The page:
Announced last year, the full-scale mock-ups of the Nautilus space-station module features two 22-foot-diameter inflatable modules.
Developed at NASA as part of a project called TransHab, inflatable space-station modules weigh less, and they launch in a compressed state which allows them to use less-powerful launch vehicles and makes for roomier space stations. After a rocket fires a Nautilus into space, explosive bolts will release the girdle securing the compressed hull, and then the station’s life support system, housed in the core, will inflate the structure with breathable air. Power comes from solar panels.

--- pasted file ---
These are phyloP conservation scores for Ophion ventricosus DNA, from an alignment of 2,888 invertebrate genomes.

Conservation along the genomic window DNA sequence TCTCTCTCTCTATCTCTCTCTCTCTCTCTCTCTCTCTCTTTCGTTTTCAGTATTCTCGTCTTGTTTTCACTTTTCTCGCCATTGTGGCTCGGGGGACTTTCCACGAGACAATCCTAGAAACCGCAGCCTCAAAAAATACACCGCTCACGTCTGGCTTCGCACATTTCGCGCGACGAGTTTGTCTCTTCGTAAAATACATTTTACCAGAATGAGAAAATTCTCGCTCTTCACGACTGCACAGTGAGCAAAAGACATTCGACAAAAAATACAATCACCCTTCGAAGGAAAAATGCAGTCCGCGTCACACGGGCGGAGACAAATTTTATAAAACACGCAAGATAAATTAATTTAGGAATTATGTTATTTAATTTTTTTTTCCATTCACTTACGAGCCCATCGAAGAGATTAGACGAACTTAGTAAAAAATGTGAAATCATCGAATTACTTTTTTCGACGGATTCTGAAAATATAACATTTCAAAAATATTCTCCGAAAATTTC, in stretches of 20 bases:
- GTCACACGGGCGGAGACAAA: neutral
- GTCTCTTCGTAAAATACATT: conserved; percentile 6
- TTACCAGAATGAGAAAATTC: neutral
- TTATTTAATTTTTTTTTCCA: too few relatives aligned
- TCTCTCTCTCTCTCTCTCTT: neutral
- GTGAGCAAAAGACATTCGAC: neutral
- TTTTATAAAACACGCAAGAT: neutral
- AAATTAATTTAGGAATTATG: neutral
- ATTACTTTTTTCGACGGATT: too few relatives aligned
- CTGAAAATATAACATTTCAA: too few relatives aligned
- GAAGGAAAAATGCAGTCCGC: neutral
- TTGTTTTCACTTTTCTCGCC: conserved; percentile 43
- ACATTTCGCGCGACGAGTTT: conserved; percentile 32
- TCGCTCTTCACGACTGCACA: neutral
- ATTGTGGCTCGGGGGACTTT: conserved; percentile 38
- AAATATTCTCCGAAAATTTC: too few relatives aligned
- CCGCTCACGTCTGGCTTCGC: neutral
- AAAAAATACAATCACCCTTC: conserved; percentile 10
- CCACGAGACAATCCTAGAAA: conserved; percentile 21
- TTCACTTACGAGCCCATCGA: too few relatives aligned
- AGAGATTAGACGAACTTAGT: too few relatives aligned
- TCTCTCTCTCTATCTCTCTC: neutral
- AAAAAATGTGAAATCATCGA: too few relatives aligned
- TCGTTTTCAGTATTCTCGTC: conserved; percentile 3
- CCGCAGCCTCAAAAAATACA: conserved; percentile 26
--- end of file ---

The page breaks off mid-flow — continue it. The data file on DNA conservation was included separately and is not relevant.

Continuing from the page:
Bigelow Aerospace is also floating a $50-million prize to entice other companies to create a safe, reliable orbital space vehicle to transport guests to the front door—or rather, the airlock.
If all goes well with orbital tests of one-third-scale modules to be launched at the end of the year, the first habitable Nautilus could be launched in 2008.
See also NASA’s inflatable Tumbleweed rover.